The Odyssey has ended and the tugboat named Nellie Bly is back in Hamburg, Germany, where she started her mostly autonomous adventure of 1,027 miles earlier this month. The project, named Machine Odyssey, was launched by Sea Machines Robotics to demonstrate its SM300 autonomy system.
The system is named the SM300 because it contains 300 main processors. There’s a low level vessel controller, upper level autonomy computer and the processor powering the user interface. Functional safety is built into the low level controller driven and commanded by the autonomy computer which does the path planning.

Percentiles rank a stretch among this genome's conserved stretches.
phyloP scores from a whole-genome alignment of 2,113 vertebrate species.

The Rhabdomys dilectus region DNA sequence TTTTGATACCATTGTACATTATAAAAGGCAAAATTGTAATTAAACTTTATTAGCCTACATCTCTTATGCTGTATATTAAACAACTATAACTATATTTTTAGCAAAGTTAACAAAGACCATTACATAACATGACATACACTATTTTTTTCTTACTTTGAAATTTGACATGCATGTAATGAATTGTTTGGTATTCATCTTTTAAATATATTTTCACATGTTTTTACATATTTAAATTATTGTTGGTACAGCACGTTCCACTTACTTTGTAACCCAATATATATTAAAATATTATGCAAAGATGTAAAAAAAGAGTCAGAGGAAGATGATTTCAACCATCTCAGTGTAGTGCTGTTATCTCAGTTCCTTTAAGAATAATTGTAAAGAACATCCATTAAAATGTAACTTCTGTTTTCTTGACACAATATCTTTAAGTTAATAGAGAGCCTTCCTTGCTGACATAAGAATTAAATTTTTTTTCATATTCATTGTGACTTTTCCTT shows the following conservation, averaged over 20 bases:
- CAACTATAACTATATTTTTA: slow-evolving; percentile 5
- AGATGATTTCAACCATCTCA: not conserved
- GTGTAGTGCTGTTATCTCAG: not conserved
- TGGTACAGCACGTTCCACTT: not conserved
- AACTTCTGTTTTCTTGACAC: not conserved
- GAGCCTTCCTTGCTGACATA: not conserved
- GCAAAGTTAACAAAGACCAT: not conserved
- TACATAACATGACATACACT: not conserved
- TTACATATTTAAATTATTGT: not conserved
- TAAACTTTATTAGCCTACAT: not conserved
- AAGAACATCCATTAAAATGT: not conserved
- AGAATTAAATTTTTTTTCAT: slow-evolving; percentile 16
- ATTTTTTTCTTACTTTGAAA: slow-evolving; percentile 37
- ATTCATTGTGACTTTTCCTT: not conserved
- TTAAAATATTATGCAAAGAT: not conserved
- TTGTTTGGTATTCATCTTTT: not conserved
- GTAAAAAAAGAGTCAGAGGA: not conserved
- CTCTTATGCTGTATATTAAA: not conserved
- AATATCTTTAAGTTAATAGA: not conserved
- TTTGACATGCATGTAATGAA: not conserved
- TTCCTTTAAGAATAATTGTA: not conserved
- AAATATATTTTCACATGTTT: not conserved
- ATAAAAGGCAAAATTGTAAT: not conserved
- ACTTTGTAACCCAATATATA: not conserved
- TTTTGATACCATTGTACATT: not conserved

For the most part, SM300 did all the work. According to Sea Machines, 96.7% of the trip was accomplished under fully autonomous control with SM300 successfully executing 31 collision-avoidance and traffic separation maneuvers. The tug was commanded by U.S. Coast Guard-licensed mariners remotely stationed 3,600 miles away in Boston.
Read this story on Forbes.com here.